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(1956, U.S., 119 min., 35mm) John Ford If you think that a western can’t possibly break your heart to pieces, you have never seen The Searchers by John Ford. A gruff veteran of the old west and his dis-owned nephew head out on a difficult years-long search for close family members who have been abducted by Comanche warriors. They finally pick up the trail of the youngest girl but what will they do when they find her? After living with natives all this time, will she still have a place in their world? The Searchers marks the ninth collaboration between the two famous Johns. Here we see Wayne at the summit of his glory, stoic and proud, but also tired. It’s an image he will carry for the last half of his career. Ford pushes his exploration of the western, a genre he has invented and re-invented so many times in his 50-year career, from his silent-era beginnings in 1917 to Cheyenne Autumn in 1964. This film displays a technical perfection without allowing the arid and clear beauty of the images to impede the story. The final sequence is without a doubt one of the simplest and most affecting uses of framing in the history of cinema, summing up in a single image all of the film’s themes and, possibly, all of Ford’s films: the civilised home and savage nature, community and solitude, convictions and humanity, the mythical and the every day. The undeniable result is a true archetype of the western, but also a questioning of the moral biases of the genre. Like Fort Apache or The Man Who Shot Liberty Valance, The Searchers is at once an intimate drama and a study of the false pretense and illusion of American history. If ever there was a breath-taking film that just had to be viewed on a large movie theatre screen, this is it. See a restored version here on 35mm film! Guest speaker: Donato Totaro received his PhD in Film & Television from the University of Warwick(UK), supervised by the late Victor F. Perkins, and has been a Film Studies lecturer at Concordia University (Montreal, Canada) since 1990. Totaro has been the editor of the longest running monthly online film journal, Offscreen, since its inception in 1997, and member of AQCC “Association québécoise des critiques de cinéma” since 2004.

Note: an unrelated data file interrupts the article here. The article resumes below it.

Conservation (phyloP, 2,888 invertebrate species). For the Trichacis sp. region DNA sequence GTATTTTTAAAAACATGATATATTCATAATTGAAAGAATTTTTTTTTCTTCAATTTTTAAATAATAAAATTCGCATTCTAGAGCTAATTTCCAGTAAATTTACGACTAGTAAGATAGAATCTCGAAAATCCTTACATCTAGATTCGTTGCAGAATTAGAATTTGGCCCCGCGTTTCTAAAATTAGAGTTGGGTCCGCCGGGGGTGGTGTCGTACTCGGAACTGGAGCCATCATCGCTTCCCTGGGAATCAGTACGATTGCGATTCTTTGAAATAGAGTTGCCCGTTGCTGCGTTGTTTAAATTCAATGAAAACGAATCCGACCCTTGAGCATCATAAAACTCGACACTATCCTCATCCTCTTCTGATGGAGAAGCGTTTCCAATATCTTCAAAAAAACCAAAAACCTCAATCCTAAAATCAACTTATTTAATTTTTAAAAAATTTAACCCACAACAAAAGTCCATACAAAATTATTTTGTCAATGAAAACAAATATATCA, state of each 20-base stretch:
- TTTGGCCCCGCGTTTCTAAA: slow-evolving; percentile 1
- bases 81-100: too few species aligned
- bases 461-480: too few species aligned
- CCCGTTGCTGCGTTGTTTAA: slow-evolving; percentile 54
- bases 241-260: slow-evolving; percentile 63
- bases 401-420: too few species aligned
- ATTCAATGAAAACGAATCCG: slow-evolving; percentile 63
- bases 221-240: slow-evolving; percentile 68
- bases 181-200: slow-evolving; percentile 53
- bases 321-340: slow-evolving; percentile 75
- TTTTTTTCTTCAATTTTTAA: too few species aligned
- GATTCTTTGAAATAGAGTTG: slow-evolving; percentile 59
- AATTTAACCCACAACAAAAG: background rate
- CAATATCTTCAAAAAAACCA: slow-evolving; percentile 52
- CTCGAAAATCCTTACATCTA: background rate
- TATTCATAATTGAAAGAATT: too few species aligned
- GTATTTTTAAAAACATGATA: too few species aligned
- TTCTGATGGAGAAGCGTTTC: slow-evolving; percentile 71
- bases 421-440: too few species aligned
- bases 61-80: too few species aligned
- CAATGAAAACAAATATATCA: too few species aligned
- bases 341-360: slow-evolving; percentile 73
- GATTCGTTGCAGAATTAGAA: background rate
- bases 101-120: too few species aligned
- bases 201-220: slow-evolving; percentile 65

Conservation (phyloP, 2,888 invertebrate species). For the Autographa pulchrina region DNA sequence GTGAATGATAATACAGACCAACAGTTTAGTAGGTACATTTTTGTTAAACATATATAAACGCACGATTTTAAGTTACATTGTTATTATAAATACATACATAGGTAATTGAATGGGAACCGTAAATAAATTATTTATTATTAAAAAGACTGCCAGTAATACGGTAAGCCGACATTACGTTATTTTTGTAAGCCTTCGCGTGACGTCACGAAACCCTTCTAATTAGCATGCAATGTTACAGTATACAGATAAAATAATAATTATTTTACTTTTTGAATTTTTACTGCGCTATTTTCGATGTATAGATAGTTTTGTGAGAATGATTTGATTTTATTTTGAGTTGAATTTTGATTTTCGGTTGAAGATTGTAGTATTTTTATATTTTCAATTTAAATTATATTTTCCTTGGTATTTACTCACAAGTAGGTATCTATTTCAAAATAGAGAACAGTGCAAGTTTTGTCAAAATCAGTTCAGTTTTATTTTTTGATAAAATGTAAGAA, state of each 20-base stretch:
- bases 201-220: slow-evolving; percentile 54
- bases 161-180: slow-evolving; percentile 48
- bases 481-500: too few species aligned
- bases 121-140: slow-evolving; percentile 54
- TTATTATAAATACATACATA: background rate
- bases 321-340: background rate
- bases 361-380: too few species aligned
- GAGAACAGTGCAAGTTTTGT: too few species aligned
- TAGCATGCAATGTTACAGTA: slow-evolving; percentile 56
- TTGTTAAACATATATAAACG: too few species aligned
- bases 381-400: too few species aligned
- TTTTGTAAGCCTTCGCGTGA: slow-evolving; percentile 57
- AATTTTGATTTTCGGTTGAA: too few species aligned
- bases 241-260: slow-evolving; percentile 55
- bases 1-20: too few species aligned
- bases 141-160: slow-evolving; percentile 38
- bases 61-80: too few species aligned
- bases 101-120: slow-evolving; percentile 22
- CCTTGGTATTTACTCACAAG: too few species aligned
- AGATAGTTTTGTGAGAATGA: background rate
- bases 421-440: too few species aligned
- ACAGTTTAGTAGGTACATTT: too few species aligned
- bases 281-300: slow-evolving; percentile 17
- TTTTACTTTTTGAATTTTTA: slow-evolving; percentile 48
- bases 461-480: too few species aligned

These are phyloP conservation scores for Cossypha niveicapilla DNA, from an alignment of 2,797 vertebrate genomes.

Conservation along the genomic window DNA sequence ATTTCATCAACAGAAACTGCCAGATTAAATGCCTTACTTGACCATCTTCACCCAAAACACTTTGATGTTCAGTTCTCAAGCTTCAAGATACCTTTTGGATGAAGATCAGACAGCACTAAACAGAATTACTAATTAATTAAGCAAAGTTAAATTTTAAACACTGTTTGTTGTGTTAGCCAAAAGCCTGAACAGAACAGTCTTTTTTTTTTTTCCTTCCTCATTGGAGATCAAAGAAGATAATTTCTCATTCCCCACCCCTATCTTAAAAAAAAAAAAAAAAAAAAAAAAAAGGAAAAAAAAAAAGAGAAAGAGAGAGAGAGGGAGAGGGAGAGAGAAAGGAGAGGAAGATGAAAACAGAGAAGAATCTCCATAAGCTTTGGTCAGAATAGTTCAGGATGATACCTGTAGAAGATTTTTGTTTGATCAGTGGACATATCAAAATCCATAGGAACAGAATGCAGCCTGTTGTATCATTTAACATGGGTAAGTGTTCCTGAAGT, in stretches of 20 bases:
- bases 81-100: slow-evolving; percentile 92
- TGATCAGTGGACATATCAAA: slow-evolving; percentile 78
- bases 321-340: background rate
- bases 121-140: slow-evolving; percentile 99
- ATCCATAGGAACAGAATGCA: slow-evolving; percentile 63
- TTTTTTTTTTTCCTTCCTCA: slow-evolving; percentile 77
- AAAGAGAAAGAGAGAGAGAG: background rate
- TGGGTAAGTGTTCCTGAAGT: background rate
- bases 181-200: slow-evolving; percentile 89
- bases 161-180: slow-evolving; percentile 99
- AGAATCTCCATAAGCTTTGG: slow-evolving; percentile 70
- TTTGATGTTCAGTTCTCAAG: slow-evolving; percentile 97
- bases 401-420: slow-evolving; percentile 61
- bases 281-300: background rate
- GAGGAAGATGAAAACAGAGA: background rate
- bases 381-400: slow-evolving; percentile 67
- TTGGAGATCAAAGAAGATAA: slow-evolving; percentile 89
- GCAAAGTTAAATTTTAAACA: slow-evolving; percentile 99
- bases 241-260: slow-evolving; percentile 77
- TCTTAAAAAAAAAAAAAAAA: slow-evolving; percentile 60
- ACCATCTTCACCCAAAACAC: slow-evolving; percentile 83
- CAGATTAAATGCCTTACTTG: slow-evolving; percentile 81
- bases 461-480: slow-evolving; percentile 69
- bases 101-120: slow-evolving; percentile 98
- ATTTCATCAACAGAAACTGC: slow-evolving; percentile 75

Cinema Seve - Concordia U.

1400, Maisonneuve ouest · Montreal, QC

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What we're about

Public Group

Meet up with other cinephiles for discussions of classic, cult, and documentary films!


Watch films on your own time and meetup to talk about them (like a book club ( The discussions to be held at pubs and/or cafés.

Movie Selection and Participation:

An important element of this club is movie selection. Films will be selected at least three months in advance by those who attend the discussions.

Members will have at least one month to buy, borrow, download, or stream the movies and watch them on their own time.

The purpose of this group is to get movie fans together; to meet people with similar interests in a comfortable environment.


Occasionally, I will post Meetups for screenings, in those cases we will see the film together and hold a discussion afterwards.


I will be charging $1.00/person fee at each discussion to help cover the annual Meetup fees. For screenings, free or paid, the fee will be waived.

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